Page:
6. I once appeared in a music video for a Spanish heavy metal band. And a TV commercial for a chain of hair salons in Spain. And a training video for that same chain of hair salons. And a promotional video for a nightclub on the northeast coast of Spain. Which is to say that I would have been this close to being Penelope Cruz, were it not for the following indisputable facts: a) I am not a dark-eyed, ebony-haired Spanish beauty (I am, instead, a blue-eyed, fair-haired Canadian of middling attractiveness), b) I have never dated Tom Cruise, and b) Spanish heavy metal videos and chain-salon commercials are not the same as Almodovar movies.

7. I once stuck the suction-cup end of a cat toy to my forehead in an effort to amuse an ungrateful Siamese cat and ended up with a dollar-coin-sized hickey-like mark on said forehead that I could not cover up with makeup. That same year, I shot myself in the forehead (the very same forehead) with a champagne cork. My forehead has seen a lot of action. Which is why I’ve always worn bangs.

8. I’m bad at math.

I hereby smack, on the forehead, with the tag stick: Mimi, Mama Tulip, Mommy-Like Days, Karen and (I know I know I know that this is wishful thinking to the nth degree, but Joy tagged the notoriously meme-shy Mom-101 and so the bar has been raised) Amalah.

Tell you what, if everybody that I've tagged does this meme, I will adopt the doll pictured below, currently languishing in the suburban wastelands of Toronto while her owner tries to pawn her off on Craigslist ("this is a one-eyed doll and it is free 4 u"):

Save Hawaiian Cyclops Doll

If anyone else has a hankering to share their deepest, darkest, weirdest secrets while contributing to a doll rescue mission, consider yourself tagged. Let me know if you decide to help out.

Monday, February 5, 2007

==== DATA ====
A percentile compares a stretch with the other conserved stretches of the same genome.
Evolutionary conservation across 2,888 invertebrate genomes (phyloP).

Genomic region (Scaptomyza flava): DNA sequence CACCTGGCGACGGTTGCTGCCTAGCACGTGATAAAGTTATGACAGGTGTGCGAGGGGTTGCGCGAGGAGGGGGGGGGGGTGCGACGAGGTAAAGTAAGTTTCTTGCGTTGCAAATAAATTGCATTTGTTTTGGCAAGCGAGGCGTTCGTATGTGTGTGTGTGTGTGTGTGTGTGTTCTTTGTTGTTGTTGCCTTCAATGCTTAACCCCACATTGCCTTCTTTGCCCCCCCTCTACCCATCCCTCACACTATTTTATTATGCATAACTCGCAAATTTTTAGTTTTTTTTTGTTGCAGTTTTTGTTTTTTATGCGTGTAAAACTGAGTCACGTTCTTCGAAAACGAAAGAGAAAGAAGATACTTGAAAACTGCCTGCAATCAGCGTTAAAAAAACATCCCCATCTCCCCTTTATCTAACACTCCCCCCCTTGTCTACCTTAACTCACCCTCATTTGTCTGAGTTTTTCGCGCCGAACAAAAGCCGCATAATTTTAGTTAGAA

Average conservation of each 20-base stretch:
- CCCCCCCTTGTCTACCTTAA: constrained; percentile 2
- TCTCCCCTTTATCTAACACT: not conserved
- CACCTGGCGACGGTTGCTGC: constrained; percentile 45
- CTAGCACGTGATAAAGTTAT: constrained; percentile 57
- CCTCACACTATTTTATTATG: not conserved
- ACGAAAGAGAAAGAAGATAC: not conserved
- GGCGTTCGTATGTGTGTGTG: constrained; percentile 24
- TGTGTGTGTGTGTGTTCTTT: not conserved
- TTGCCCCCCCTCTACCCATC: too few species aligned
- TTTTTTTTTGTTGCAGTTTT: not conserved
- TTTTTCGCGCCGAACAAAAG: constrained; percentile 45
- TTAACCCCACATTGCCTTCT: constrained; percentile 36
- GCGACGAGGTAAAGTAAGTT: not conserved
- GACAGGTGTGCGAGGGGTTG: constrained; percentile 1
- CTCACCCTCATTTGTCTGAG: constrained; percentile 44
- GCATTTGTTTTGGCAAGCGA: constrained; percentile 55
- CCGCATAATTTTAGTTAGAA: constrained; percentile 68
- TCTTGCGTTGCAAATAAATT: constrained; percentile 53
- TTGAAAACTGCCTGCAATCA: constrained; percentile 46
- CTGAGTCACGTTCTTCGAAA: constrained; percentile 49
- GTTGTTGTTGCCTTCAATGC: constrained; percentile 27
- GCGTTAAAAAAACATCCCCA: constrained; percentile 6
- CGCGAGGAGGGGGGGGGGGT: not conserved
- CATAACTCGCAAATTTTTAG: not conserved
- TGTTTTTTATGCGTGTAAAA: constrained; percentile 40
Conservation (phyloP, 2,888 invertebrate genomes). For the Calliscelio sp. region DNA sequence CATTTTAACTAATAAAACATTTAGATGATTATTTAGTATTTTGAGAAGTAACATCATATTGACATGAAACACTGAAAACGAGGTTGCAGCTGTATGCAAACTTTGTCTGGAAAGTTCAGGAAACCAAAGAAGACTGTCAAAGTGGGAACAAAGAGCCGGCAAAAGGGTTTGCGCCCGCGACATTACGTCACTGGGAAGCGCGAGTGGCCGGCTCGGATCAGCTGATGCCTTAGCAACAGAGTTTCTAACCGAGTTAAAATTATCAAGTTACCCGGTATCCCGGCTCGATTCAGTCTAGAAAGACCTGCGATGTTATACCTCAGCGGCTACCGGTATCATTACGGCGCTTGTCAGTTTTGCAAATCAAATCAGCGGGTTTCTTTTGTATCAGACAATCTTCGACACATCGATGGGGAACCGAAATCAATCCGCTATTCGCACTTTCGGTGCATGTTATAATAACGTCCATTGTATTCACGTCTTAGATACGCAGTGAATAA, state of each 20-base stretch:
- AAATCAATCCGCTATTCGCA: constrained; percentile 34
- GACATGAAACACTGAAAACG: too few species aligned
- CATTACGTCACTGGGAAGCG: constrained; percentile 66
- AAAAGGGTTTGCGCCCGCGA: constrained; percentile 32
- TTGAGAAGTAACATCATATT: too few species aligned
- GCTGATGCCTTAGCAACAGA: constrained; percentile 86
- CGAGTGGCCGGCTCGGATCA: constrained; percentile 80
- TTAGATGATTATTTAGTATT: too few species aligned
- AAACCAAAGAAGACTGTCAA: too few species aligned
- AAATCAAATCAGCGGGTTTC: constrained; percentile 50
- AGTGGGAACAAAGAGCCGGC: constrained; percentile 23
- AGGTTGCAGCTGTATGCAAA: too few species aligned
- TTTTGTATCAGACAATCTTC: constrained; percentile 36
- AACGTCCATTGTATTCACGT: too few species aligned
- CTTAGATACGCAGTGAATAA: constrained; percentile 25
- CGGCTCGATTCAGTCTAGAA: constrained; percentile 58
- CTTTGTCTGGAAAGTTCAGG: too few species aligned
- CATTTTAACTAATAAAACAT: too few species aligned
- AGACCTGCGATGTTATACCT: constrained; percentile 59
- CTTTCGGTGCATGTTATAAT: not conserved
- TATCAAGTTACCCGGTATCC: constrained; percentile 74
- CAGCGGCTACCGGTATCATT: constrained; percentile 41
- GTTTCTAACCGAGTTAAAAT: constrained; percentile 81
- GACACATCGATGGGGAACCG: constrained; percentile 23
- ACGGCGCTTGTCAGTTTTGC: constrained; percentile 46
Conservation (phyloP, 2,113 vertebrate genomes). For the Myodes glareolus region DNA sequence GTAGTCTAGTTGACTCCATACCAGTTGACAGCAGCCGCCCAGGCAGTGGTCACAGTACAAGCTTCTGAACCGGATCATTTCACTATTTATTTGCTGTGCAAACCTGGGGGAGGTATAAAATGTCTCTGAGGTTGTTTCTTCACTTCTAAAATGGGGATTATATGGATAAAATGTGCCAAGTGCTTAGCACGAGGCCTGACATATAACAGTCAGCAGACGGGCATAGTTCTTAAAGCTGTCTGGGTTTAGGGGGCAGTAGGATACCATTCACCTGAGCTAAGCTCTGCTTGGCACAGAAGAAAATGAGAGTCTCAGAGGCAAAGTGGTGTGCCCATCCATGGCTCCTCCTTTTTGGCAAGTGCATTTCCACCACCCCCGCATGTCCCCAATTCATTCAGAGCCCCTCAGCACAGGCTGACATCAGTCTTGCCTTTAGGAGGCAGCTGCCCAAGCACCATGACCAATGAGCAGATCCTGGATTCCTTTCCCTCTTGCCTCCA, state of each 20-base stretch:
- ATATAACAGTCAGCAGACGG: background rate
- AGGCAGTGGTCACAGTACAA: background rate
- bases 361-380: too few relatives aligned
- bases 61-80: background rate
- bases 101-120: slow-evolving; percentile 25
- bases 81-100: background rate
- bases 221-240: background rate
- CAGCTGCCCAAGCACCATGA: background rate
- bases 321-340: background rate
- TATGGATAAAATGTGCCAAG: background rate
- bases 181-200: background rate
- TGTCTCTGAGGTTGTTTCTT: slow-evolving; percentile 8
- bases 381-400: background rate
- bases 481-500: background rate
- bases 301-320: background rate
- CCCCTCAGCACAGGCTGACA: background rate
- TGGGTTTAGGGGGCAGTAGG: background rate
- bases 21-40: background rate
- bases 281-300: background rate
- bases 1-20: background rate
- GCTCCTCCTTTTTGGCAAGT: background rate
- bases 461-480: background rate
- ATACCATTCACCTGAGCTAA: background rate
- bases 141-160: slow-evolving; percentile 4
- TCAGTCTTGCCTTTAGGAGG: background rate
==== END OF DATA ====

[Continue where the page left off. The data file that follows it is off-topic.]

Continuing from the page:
Acquainted With The Night

I was listening for her, last night, as I lay awake in a tangle of sheets and Kleenex and wakefulness. I had expected to remain awake, even though the bottle of Nyquil - acquired primarily for its cough-suppressing, rather than its sleep-inducing, qualities - warned of likely drowsiness. (Do not operate heavy machinery, it cautions. All right then, but only if we suppose that my psyche is not heavy machinery.) I expected to remain awake, even as the doxylamine succinate coursed through my throbbing veins, my tired, congested body sinking with the weight of a thousand bodies into the mattress. I knew that it would take a far stronger narcotic to slow my racing mind, racing still, even with weight of my flu-ridden body slowing its pace.

I was listening for her, expecting to hear, at some late hour, the sleepy mewls and whimpers that come as she begins to stir, lightly wakened by some glimmer of moonlight through curtain, some creak of aging wood bent against winter wind, some slight chill, the breath of some wayward ghost. I was listening, and hoping. If she wakes, I told myself, I will bring her here, into this warm tangle of blankets and tissue and cats and parents. I will press her to me, curl around her, feel the whisper of her downy hair against my lips, and I will sleep.

A whimper, a cry; I hear her stir. I hold my breath. I shouldn't wake her; I should let her soothe herself, find her own way through the forests of sleep (for some, a dense thicket; for me, an isolated copse, as of cypress, exposed to but weathering a cold winter wind.) The nursery falls silent, and I exhale, relieved, and disappointed.